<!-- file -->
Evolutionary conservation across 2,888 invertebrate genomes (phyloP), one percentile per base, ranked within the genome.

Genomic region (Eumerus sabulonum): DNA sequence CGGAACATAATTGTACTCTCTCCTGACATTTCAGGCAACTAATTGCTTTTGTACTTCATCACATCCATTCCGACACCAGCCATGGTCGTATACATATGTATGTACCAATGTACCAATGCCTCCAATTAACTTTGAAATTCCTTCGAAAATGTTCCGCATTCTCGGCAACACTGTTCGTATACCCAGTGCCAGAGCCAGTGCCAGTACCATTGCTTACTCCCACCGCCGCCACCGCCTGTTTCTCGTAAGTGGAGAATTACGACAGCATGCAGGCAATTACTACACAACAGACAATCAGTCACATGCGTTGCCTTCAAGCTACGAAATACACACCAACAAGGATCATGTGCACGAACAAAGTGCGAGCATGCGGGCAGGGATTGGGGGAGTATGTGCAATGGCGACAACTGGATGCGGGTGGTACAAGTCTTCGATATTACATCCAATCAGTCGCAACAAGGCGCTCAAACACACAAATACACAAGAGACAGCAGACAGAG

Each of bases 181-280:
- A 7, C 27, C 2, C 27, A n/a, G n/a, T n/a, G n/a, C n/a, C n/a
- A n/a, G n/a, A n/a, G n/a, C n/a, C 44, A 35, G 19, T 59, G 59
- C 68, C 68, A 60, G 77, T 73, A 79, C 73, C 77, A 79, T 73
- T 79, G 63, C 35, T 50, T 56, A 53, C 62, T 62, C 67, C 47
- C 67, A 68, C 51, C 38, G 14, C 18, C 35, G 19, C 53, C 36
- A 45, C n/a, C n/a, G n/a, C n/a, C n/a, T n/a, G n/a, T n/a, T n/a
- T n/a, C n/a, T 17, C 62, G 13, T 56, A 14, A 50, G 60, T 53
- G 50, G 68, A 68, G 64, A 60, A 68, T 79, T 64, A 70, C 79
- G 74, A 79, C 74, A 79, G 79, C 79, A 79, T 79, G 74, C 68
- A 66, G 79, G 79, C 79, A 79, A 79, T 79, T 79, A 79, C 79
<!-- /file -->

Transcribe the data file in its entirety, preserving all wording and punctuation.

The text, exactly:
Evolutionary conservation across 2,888 invertebrate genomes (phyloP), one percentile per base, ranked within the genome.

Genomic region (Eumerus sabulonum): DNA sequence CGGAACATAATTGTACTCTCTCCTGACATTTCAGGCAACTAATTGCTTTTGTACTTCATCACATCCATTCCGACACCAGCCATGGTCGTATACATATGTATGTACCAATGTACCAATGCCTCCAATTAACTTTGAAATTCCTTCGAAAATGTTCCGCATTCTCGGCAACACTGTTCGTATACCCAGTGCCAGAGCCAGTGCCAGTACCATTGCTTACTCCCACCGCCGCCACCGCCTGTTTCTCGTAAGTGGAGAATTACGACAGCATGCAGGCAATTACTACACAACAGACAATCAGTCACATGCGTTGCCTTCAAGCTACGAAATACACACCAACAAGGATCATGTGCACGAACAAAGTGCGAGCATGCGGGCAGGGATTGGGGGAGTATGTGCAATGGCGACAACTGGATGCGGGTGGTACAAGTCTTCGATATTACATCCAATCAGTCGCAACAAGGCGCTCAAACACACAAATACACAAGAGACAGCAGACAGAG

Each of bases 181-280:
- A 7, C 27, C 2, C 27, A n/a, G n/a, T n/a, G n/a, C n/a, C n/a
- A n/a, G n/a, A n/a, G n/a, C n/a, C 44, A 35, G 19, T 59, G 59
- C 68, C 68, A 60, G 77, T 73, A 79, C 73, C 77, A 79, T 73
- T 79, G 63, C 35, T 50, T 56, A 53, C 62, T 62, C 67, C 47
- C 67, A 68, C 51, C 38, G 14, C 18, C 35, G 19, C 53, C 36
- A 45, C n/a, C n/a, G n/a, C n/a, C n/a, T n/a, G n/a, T n/a, T n/a
- T n/a, C n/a, T 17, C 62, G 13, T 56, A 14, A 50, G 60, T 53
- G 50, G 68, A 68, G 64, A 60, A 68, T 79, T 64, A 70, C 79
- G 74, A 79, C 74, A 79, G 79, C 79, A 79, T 79, G 74, C 68
- A 66, G 79, G 79, C 79, A 79, A 79, T 79, T 79, A 79, C 79